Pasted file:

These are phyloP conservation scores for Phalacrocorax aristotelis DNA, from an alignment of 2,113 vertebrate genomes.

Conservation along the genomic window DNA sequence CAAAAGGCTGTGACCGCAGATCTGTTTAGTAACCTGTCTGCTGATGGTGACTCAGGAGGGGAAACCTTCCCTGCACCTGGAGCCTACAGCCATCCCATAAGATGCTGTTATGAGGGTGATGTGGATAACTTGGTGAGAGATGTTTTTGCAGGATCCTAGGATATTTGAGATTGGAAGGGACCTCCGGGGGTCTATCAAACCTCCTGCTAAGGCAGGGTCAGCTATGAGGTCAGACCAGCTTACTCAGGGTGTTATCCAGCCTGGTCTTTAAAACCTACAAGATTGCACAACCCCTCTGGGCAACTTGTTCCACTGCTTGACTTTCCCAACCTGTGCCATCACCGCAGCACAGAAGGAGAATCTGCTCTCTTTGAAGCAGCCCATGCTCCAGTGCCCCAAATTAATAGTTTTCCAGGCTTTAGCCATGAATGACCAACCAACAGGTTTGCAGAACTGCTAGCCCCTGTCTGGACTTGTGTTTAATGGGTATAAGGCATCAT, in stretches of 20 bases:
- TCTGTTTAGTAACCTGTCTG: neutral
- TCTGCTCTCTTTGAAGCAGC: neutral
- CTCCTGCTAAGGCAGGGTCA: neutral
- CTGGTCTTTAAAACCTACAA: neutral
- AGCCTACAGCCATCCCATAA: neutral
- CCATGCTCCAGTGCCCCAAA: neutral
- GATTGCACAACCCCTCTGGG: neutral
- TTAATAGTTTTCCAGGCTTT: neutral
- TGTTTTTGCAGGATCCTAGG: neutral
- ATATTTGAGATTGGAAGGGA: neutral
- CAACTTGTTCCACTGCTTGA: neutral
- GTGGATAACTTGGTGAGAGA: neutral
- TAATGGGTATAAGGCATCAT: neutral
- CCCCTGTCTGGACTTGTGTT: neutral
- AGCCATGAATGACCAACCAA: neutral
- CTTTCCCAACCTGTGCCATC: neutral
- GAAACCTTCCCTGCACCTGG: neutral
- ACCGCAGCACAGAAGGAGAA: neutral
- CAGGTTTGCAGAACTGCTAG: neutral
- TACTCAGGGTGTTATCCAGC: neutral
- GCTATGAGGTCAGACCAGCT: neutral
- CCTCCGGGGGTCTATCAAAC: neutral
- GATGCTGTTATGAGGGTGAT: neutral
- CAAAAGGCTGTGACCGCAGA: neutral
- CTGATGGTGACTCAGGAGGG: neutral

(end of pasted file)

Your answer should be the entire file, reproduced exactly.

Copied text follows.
These are phyloP conservation scores for Phalacrocorax aristotelis DNA, from an alignment of 2,113 vertebrate genomes.

Conservation along the genomic window DNA sequence CAAAAGGCTGTGACCGCAGATCTGTTTAGTAACCTGTCTGCTGATGGTGACTCAGGAGGGGAAACCTTCCCTGCACCTGGAGCCTACAGCCATCCCATAAGATGCTGTTATGAGGGTGATGTGGATAACTTGGTGAGAGATGTTTTTGCAGGATCCTAGGATATTTGAGATTGGAAGGGACCTCCGGGGGTCTATCAAACCTCCTGCTAAGGCAGGGTCAGCTATGAGGTCAGACCAGCTTACTCAGGGTGTTATCCAGCCTGGTCTTTAAAACCTACAAGATTGCACAACCCCTCTGGGCAACTTGTTCCACTGCTTGACTTTCCCAACCTGTGCCATCACCGCAGCACAGAAGGAGAATCTGCTCTCTTTGAAGCAGCCCATGCTCCAGTGCCCCAAATTAATAGTTTTCCAGGCTTTAGCCATGAATGACCAACCAACAGGTTTGCAGAACTGCTAGCCCCTGTCTGGACTTGTGTTTAATGGGTATAAGGCATCAT, in stretches of 20 bases:
- TCTGTTTAGTAACCTGTCTG: neutral
- TCTGCTCTCTTTGAAGCAGC: neutral
- CTCCTGCTAAGGCAGGGTCA: neutral
- CTGGTCTTTAAAACCTACAA: neutral
- AGCCTACAGCCATCCCATAA: neutral
- CCATGCTCCAGTGCCCCAAA: neutral
- GATTGCACAACCCCTCTGGG: neutral
- TTAATAGTTTTCCAGGCTTT: neutral
- TGTTTTTGCAGGATCCTAGG: neutral
- ATATTTGAGATTGGAAGGGA: neutral
- CAACTTGTTCCACTGCTTGA: neutral
- GTGGATAACTTGGTGAGAGA: neutral
- TAATGGGTATAAGGCATCAT: neutral
- CCCCTGTCTGGACTTGTGTT: neutral
- AGCCATGAATGACCAACCAA: neutral
- CTTTCCCAACCTGTGCCATC: neutral
- GAAACCTTCCCTGCACCTGG: neutral
- ACCGCAGCACAGAAGGAGAA: neutral
- CAGGTTTGCAGAACTGCTAG: neutral
- TACTCAGGGTGTTATCCAGC: neutral
- GCTATGAGGTCAGACCAGCT: neutral
- CCTCCGGGGGTCTATCAAAC: neutral
- GATGCTGTTATGAGGGTGAT: neutral
- CAAAAGGCTGTGACCGCAGA: neutral
- CTGATGGTGACTCAGGAGGG: neutral